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Classic Wings Magazine WWII Naval Aviation Research Pacific Warbird Digest
Final Cut-The Post War B-17 Flying Fortress and Survivors - 5th Edition


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PostPosted: Sat Jan 13, 2018 5:01 pm 
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Good to hear from you, Mark. That is some serious gear you're using.

August

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PostPosted: Sat Jan 13, 2018 5:35 pm 
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August, thanks so much for the backstory on your collection and your willingness to share here. Big thanks to Dick Kamm for his obsession and his wife for obviously putting the collection in the right hands!

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PostPosted: Sat Jan 13, 2018 5:39 pm 
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Mark Allen M wrote:
Nice that most of these are indoors now ...

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Mark, do you mind if I share this pic on the XB-70 Facebook page? (https://www.facebook.com/groups/XB70Valkyrie/)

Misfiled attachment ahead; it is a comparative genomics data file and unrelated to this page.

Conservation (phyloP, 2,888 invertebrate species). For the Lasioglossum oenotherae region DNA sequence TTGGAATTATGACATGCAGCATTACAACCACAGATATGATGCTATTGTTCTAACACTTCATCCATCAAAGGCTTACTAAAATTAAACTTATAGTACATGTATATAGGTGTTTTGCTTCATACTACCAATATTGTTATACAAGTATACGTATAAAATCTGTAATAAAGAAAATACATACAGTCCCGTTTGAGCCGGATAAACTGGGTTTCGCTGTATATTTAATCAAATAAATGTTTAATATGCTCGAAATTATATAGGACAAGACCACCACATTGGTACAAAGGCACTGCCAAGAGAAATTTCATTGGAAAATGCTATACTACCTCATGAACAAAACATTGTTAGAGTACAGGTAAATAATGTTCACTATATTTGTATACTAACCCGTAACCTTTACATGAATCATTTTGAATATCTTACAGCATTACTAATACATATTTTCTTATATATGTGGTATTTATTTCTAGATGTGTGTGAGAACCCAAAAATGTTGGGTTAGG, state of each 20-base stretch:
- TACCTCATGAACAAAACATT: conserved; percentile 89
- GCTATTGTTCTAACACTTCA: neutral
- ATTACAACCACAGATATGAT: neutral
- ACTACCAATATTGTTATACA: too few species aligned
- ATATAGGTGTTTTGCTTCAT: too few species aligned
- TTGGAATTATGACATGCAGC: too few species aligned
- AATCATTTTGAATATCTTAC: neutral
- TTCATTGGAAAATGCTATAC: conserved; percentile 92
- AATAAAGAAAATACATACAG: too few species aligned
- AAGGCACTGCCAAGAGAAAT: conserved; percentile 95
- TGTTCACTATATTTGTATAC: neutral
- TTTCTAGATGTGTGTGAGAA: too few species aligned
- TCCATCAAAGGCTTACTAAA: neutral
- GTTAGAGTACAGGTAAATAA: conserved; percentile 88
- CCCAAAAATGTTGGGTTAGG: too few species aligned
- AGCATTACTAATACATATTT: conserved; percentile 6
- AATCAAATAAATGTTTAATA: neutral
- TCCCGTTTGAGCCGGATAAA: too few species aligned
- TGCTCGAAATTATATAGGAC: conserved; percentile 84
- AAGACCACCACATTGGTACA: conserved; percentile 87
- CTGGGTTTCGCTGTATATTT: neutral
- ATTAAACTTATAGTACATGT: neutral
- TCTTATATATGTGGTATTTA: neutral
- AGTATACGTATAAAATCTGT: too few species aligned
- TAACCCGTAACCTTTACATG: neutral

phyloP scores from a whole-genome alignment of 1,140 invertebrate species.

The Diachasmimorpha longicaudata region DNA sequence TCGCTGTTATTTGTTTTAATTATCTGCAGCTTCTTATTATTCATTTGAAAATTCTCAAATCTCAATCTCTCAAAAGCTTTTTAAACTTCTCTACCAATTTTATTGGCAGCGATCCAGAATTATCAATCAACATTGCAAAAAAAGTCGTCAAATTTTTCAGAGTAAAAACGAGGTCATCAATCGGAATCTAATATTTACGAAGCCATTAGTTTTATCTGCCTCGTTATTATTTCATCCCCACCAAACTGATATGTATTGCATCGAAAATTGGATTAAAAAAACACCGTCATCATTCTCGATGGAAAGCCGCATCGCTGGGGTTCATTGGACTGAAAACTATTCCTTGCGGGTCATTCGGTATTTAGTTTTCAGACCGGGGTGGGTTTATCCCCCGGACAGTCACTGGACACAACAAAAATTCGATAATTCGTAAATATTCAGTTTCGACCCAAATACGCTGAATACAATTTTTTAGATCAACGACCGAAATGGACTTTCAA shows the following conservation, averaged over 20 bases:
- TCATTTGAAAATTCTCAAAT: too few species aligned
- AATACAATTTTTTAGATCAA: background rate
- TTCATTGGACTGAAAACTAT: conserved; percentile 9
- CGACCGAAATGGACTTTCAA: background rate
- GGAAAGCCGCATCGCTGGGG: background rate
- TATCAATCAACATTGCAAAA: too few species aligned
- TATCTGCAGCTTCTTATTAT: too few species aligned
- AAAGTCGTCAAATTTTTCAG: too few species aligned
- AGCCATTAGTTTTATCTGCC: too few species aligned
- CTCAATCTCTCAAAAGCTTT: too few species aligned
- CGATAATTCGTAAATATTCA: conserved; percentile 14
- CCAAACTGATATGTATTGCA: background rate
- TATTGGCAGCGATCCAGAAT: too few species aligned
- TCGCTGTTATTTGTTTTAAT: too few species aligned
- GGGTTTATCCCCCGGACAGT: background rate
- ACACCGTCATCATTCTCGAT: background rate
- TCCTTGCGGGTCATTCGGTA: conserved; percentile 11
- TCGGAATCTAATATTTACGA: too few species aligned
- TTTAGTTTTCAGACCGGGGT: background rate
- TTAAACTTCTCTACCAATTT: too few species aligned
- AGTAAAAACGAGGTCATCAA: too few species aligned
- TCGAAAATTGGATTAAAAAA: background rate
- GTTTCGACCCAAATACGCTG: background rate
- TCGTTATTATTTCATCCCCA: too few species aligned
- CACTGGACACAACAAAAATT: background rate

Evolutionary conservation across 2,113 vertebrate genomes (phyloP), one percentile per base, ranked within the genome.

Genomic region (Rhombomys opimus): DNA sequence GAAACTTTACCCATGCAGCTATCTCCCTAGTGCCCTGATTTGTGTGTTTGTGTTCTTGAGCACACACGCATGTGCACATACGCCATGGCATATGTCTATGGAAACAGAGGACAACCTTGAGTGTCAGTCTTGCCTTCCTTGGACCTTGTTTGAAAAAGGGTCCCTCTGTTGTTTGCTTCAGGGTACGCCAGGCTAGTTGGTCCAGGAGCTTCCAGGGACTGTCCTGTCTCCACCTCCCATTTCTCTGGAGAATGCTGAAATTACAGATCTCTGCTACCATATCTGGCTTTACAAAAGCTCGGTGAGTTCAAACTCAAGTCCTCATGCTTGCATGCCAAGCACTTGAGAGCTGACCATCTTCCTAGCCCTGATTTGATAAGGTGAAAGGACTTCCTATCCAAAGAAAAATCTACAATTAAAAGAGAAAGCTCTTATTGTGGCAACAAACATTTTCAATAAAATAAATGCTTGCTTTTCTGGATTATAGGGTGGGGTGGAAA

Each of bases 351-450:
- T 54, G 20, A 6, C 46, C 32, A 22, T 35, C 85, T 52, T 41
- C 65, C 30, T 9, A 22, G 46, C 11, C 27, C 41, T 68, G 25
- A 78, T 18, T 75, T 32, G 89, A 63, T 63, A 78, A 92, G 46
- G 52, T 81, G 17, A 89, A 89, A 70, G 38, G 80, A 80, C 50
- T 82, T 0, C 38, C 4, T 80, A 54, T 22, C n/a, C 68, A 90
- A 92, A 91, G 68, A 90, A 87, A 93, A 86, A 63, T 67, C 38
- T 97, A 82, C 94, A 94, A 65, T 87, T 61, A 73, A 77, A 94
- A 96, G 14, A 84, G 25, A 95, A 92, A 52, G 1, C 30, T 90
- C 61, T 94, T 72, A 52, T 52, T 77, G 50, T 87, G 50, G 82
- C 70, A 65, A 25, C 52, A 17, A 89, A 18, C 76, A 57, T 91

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PostPosted: Tue Jan 16, 2018 10:18 am 
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Mark Allen M wrote:
Nice that most of these are indoors now ...

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Ok, these 2 great photos have my head scratching as well over the B-36's at the USAF museum. Could theses show the two different B-36's that the museum has had, but parked in the same position?

The original B-36 was the YB, converted to RB 42-13571, which according to wiki was cut up in August 1972. Remains recovered by Walter Soplata.

The second, and current B-36 at the museum is B-36J 52-2220. This was flown to the museum, the last flight ever of any B-36, in April 1959.

I note one aircraft has spraylat on the cockpit. I propose this may be the YB/RB. The other does not have spraylat over the cockpit and appears to have sighting blisters- more common for a version with guns such as the J, but by no means definitive. I want to make out 2220 on the tail of the glass cockpit aircraft, but my eyes are not that good. I also note a stripe on the top of the fin on only one photo. I realize markings can change during display.

But I imagine the photo with the XB-70 (dated June 1970 on the museum site) is later that the photo that shows the XB-52, which was scrapped "in the mid-1960's". Did they swap the two B-36's out? Did spraylat come on later?